Though honestly, I’ve been influenced at some level by almost every single name on that list.

And to that list, I would add at least the following, if not a few more (though I’d have a tough time deciding who would get cut to make room):

Daryl Hall (& John Oates sometimes & Sara Allen sometimes) on the incredible merit of songs like “Dreamtime” and “She’s Gone” alone, if not the entire balance of the H&O catalog.

Tori Amos for the sweet melancholy and plaintive lyrics of “Sleeps With Butterflies,” “Tear In Your Hand,” “1000 Oceans,” and so many others. She’s every bit the songwriter anyone else on this list is.

Don Schlitz for sincere, down-to-earth songs like “The Gambler” and “When You Say Nothing At All.”

What about you? Who would you add? Who are you especially glad to see represented?

Lessons in great songwriting

Saturday, July 24th, 2004
“Everybody always laughs at love
but what they want is to be proven wrong”
- Allen/Hall/Oates, “Did It in a Minute”

It isn’t just that this is a great lyric (though I certainly think it is). It’s the way they wrote the prechorus/build melody to go with it: drawn-out, punctuated, really driving home the meaning by making the listener wait for it. That must have been one hell of a cowriting session. I would love to have been a fly on the wall.

It’s tougher, in some ways, to write lyrics in a void. Sure, I always have a working melody while I’m writing lyrics, but it rarely ends up being anything like the melody we end up using for the song (thank goodness). Something like the Hall & Oates example above would be nearly impossible to achieve in the kind of writing arrangement we primarily use.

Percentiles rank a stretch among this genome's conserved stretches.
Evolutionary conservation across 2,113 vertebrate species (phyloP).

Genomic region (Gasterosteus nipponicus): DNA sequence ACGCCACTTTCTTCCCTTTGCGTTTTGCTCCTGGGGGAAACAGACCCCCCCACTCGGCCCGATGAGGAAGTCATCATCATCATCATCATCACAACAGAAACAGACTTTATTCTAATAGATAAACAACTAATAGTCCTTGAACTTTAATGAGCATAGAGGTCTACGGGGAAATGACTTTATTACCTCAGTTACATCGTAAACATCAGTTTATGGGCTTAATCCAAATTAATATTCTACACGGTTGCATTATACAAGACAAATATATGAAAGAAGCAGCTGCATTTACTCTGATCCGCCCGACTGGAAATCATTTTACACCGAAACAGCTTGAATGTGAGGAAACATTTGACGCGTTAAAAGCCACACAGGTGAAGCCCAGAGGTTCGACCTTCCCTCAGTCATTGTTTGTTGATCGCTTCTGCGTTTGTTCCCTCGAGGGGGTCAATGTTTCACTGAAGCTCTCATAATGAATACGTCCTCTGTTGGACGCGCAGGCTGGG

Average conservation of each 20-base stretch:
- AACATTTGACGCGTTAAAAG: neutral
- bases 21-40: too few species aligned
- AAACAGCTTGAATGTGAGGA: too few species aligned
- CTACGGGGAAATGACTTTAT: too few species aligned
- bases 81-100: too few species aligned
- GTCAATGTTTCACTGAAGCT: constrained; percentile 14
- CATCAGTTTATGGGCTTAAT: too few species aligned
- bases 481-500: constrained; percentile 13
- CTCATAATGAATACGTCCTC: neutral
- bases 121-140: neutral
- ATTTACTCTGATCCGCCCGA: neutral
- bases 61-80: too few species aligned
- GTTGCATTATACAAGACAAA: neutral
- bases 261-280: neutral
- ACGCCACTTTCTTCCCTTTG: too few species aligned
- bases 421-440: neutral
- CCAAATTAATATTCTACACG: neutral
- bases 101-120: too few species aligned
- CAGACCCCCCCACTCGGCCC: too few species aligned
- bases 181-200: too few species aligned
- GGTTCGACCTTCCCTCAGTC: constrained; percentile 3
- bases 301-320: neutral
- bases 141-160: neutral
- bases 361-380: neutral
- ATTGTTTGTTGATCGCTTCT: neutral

But there are advantages to our arrangement, of course: I’m unconstrained by any existing melody as I write the lyrics, which leaves me limitless room to move and turn around, change my mind, scrap whole sections, and invent new structures. Of course, when I do the latter, as I recently did, I make it very challenging for Karsten. But hey, that’s what he’s good at, so I’m comfortable leaving that to him.

And we do the real-time co-writing thing every once in a while. Enough to remind us that it’s not the way we prefer to work. I think we learn a lot from each other and from the experience whenever we do, and I hope we never stop doing it, but I never plan for it to be more than an occasional change of pace.

So perhaps the greatness of the above example of collaboration will forever elude us. Or maybe we’ll find our own ways to attain greatness. Maybe we’re already finding them, and they just need enough repetition to produce quality results. To paraphrase the line, everybody always laughs at Hall & Oates, but what they forget is the 6 #1 singles, more than a dozen top 40 singles, and 19 gold and platinum albums. I’d like to be that laughable.